Seventh Regional Steering Committee Meeting (RSC-7) of the Mangroves for the Future Initiative

15 November 2010 | News story
0 ComentariosEscribir comentario

Seventh Regional Steering Committee Meeting (RSC-7) of the Mangroves for the Future Initiative

About Mangroves for the Future

Mangroves for the Future (MFF) is a unique partner-led initiative to promote investment in coastal ecosystem conservation for sustainable development. It provides a collaborative platform among the many different agencies, sectors and countries which are addressing challenges to coastal ecosystem and livelihood issues, to work towards a common goal.

MFF initially focused on the countries worst-affected by the tsunami; India, Indonesia, Maldives, Seychelles, Sri Lanka, and Thailand. MFF has recently expanded to include Pakistan and Viet Nam.  MFF will continue to reach out to other countries of the region that face similar issues, with an overall aim to promote an integrated ocean wide approach to coastal zone management. 

MFF seeks to achieve demonstrable results in influencing regional cooperation, national programme support, private sector engagement and community action. This will be achieved using a strategy of generating knowledge, empowering institutions and individuals to promote good governance in coastal ecosystem management.  More details are at www.mangrovesforthefuture.org

   

About the Seventh Regional Steering Committee (RSC-7)

 

The Regional Steering Committee (RSC) is the highest decision making body of MFF. It includes representatives from India, Indonesia, Maldives, Pakistan, Seychelles, Sri Lanka, and Thailand and Viet Nam as well as MFF’s institutional partners, including IUCN, UNDP, CARE, FAO, UNEP, Wetlands International, and its main donor partners Norad and Sida.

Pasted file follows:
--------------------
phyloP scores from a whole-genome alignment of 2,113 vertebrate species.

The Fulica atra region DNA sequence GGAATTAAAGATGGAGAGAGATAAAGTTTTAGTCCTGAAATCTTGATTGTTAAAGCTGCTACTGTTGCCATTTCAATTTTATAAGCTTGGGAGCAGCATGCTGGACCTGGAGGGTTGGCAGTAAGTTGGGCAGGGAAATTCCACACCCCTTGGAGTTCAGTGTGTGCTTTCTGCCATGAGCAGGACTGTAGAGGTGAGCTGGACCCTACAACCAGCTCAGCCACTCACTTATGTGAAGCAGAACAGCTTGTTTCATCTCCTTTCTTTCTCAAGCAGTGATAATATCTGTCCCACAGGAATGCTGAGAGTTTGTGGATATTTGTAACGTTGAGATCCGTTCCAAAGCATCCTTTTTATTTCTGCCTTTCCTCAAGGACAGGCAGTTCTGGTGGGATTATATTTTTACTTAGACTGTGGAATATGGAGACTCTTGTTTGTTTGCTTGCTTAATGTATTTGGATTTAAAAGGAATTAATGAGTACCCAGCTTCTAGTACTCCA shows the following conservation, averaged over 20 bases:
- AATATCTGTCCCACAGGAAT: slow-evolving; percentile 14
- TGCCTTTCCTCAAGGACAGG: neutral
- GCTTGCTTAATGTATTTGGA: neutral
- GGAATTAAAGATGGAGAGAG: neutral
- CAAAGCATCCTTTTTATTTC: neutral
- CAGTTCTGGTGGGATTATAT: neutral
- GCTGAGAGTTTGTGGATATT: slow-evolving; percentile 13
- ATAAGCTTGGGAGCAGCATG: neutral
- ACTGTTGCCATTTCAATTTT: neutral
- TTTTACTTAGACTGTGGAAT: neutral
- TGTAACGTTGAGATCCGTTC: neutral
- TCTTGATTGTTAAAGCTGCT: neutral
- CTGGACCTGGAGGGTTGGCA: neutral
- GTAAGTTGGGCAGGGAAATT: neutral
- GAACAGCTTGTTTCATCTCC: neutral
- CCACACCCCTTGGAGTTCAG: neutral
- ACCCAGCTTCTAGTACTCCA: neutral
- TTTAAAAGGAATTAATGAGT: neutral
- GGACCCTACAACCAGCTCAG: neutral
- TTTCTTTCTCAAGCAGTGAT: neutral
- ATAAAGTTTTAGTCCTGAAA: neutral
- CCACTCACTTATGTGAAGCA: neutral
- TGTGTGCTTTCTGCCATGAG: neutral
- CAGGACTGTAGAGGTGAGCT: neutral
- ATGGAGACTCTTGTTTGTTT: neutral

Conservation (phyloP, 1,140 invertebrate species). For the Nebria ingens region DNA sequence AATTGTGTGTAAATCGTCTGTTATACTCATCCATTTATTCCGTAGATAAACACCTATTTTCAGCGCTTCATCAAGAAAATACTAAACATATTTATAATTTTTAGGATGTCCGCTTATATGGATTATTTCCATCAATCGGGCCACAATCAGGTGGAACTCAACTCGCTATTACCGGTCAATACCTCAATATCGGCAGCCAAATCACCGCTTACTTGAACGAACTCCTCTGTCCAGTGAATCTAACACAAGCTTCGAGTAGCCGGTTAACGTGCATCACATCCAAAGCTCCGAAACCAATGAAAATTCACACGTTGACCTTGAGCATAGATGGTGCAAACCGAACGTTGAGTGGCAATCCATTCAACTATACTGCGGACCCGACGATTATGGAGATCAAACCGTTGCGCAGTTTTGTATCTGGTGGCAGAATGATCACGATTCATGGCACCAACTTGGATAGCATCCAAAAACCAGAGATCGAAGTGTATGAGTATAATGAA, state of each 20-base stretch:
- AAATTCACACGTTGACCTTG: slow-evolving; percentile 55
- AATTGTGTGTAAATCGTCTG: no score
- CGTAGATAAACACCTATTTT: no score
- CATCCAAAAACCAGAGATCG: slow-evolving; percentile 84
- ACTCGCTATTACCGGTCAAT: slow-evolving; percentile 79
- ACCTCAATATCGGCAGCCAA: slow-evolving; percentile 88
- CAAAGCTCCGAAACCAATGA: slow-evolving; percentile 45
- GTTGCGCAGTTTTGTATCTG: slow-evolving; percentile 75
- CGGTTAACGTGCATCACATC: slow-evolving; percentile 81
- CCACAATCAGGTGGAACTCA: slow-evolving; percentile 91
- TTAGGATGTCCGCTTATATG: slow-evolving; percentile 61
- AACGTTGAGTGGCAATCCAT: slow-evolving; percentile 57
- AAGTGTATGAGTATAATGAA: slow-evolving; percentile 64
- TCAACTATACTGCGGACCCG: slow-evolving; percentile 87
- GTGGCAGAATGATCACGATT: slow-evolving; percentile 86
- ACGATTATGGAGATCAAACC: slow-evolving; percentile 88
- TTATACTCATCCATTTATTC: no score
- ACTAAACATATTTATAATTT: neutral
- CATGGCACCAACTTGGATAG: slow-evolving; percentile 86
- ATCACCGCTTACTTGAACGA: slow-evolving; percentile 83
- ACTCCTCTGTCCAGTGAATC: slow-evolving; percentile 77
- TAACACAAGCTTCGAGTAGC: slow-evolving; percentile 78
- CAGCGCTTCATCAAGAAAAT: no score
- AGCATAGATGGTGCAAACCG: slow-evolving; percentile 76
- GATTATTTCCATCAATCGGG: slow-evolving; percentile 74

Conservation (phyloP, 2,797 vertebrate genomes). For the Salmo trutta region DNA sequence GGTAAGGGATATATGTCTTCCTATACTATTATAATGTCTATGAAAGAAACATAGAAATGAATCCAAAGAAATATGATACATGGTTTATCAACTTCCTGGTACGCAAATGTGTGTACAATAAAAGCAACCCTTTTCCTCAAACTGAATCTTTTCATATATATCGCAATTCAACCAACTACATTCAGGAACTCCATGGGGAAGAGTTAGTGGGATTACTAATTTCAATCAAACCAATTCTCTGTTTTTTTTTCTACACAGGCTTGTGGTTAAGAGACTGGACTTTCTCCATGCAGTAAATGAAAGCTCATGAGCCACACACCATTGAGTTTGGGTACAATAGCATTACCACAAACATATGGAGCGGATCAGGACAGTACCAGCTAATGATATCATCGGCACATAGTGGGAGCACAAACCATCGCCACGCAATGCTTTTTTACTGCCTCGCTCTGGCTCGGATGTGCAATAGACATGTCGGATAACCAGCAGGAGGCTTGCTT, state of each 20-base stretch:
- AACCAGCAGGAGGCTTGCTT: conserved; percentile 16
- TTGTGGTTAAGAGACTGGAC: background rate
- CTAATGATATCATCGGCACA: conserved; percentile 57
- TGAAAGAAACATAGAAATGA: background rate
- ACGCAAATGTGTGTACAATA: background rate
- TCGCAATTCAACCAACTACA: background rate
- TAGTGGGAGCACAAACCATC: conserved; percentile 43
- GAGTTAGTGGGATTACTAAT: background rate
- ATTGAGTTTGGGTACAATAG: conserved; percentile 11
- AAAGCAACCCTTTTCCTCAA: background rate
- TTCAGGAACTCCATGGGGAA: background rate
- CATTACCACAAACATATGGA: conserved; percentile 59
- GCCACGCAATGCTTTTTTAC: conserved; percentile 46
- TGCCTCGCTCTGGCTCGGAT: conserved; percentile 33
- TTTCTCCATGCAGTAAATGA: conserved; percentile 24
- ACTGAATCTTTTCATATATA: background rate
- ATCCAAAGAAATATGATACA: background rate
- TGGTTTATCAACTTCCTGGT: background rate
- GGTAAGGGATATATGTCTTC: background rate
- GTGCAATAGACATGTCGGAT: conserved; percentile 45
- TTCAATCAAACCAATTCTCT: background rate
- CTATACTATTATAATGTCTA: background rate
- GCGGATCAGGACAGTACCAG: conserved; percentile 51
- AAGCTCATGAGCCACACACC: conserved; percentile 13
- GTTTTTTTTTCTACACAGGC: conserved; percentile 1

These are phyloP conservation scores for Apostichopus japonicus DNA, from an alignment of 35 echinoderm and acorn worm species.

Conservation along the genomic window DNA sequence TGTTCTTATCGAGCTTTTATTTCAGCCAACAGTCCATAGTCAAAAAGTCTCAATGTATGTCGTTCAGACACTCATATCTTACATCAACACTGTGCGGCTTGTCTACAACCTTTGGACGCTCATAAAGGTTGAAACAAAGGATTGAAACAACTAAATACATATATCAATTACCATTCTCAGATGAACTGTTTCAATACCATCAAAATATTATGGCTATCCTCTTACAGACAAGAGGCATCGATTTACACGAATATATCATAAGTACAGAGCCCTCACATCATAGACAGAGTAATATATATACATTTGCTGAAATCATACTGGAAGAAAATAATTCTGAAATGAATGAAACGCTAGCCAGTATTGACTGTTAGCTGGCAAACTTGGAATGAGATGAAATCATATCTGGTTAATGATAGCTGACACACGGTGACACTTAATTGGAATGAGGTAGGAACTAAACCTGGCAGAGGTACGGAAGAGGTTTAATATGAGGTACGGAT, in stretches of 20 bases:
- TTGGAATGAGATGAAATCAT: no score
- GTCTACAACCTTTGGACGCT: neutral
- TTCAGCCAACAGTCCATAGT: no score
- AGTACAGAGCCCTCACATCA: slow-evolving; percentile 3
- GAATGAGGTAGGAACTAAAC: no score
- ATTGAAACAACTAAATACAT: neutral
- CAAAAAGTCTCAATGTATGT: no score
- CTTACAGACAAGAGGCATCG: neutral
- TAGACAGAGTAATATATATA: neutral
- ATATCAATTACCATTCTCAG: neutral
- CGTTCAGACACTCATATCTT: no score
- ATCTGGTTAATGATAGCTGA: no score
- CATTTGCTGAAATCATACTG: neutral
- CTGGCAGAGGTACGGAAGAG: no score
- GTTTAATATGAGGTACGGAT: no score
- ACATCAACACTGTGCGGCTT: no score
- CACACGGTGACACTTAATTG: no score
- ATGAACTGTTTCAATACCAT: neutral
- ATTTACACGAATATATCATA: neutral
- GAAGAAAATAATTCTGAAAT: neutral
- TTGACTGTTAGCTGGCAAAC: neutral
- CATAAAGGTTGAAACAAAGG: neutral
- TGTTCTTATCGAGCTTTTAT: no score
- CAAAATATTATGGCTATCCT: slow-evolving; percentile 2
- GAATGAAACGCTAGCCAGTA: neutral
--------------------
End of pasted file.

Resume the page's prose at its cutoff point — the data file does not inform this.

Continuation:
The Seventh Regional Steering Committee meeting of MFF was held from 1-5 November at The Blue Water in Wadduwa, Sri Lanka. Representatives from all eight Focal countries, partners and donor organizations were present. Bangladesh and Cambodia also participated as outreach countries that may join MFF at a later stage. The inauguration ceremony held on 1 November was graced by Hon Faiszer Musthapha, Deputy Minister of Environment.

  

Learning from experience

 

The RSC # 7 meeting was followed up with a field visit and two Learning Events.  The participants visited the Madu Ganga Ramsar Site on 4 November, and were briefed on the ecological significance and threats to the site by the Coast Conservation Department.  The participants also visited one of the small grantee sites at Madu Ganga where successful cage culture of fish is being undertaken.

 

A Learning Event was held on 4 November at the Blue Water Hotel primarily for RSC Members to share knowledge and learning from the Small Grants and Large Projects representing about USD 3 million in funding for coastal conservation. This year, for the first time, focal countries were able to showcase their communication and learning materials to highlight their achievements during MFF Phase 1 (2007-2010). The theme of the learning event was: “Building environmental and livelihood resilience in coastal and other vulnerable communities” and included several short seminars.

 

In a mini-expo style, the Open Learning day was aimed at the RSC and members of the NCB Sri Lanka, MFF project holders, other invited organizations. The range of products from across the region which were on display included videos, audio recordings, brochures, posters, books, tool-kits and handicrafts turned out by small grantees.


Comentarios

0 Comentarios
Escribir comentario

600 CHARACTERS LEFT

captcha